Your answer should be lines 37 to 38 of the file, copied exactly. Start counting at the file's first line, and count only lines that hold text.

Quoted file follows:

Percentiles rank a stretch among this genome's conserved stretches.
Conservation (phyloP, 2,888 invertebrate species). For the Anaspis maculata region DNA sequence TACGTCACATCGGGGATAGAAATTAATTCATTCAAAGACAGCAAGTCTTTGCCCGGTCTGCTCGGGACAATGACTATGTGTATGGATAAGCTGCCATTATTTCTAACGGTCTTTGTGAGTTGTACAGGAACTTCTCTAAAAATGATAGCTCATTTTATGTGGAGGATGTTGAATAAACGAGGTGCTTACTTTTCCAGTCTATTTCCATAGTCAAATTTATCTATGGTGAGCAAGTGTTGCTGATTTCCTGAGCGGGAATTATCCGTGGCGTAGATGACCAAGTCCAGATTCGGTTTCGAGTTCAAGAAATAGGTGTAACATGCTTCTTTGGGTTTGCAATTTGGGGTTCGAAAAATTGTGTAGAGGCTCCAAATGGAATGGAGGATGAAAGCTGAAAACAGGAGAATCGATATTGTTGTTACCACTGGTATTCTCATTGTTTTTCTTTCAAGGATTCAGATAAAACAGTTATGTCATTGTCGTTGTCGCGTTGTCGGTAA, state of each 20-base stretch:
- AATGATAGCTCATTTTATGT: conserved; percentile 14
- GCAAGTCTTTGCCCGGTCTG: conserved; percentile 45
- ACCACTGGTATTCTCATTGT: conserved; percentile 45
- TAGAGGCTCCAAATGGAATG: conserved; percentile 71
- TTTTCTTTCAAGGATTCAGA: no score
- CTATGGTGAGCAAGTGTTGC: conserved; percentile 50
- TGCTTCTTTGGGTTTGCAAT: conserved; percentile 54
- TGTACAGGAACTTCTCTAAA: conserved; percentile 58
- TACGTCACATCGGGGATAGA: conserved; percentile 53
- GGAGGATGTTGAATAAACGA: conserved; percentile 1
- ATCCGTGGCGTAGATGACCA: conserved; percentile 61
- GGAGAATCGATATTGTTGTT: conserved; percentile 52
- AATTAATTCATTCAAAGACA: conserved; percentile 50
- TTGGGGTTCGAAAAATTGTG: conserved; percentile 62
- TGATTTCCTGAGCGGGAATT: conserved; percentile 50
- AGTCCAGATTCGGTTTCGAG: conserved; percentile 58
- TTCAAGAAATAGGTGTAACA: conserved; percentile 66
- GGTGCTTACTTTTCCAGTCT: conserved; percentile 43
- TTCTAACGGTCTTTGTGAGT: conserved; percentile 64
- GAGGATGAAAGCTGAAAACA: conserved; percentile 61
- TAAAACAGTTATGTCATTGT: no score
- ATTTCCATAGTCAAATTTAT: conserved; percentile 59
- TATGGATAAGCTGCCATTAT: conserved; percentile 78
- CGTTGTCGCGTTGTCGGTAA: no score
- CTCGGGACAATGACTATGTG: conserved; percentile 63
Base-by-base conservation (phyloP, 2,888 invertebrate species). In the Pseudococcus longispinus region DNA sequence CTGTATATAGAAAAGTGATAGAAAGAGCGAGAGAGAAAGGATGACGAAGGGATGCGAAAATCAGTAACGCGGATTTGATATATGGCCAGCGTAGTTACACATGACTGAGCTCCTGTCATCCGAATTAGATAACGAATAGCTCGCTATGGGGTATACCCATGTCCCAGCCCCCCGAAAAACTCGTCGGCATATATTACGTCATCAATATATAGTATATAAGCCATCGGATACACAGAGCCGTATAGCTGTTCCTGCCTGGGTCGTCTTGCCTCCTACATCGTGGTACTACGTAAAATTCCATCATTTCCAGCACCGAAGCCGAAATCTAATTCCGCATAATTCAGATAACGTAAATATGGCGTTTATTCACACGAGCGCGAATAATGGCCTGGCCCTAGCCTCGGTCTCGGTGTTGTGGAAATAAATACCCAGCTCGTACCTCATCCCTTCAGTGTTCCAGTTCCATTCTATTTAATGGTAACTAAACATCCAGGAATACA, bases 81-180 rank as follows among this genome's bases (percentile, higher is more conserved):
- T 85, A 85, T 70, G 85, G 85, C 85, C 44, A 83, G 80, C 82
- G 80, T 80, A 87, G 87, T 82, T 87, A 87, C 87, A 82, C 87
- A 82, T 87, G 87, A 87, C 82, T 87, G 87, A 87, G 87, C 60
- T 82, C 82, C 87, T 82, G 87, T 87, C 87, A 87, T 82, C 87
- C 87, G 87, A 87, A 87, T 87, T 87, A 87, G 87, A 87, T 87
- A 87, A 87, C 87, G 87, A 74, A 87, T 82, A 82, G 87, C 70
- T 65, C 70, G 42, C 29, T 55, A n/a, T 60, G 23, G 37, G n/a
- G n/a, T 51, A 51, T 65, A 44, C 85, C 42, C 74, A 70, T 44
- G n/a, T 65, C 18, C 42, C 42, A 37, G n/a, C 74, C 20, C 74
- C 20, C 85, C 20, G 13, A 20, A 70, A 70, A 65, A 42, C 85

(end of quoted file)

- G n/a, T 65, C 18, C 42, C 42, A 37, G n/a, C 74, C 20, C 74
- C 20, C 85, C 20, G 13, A 20, A 70, A 70, A 65, A 42, C 85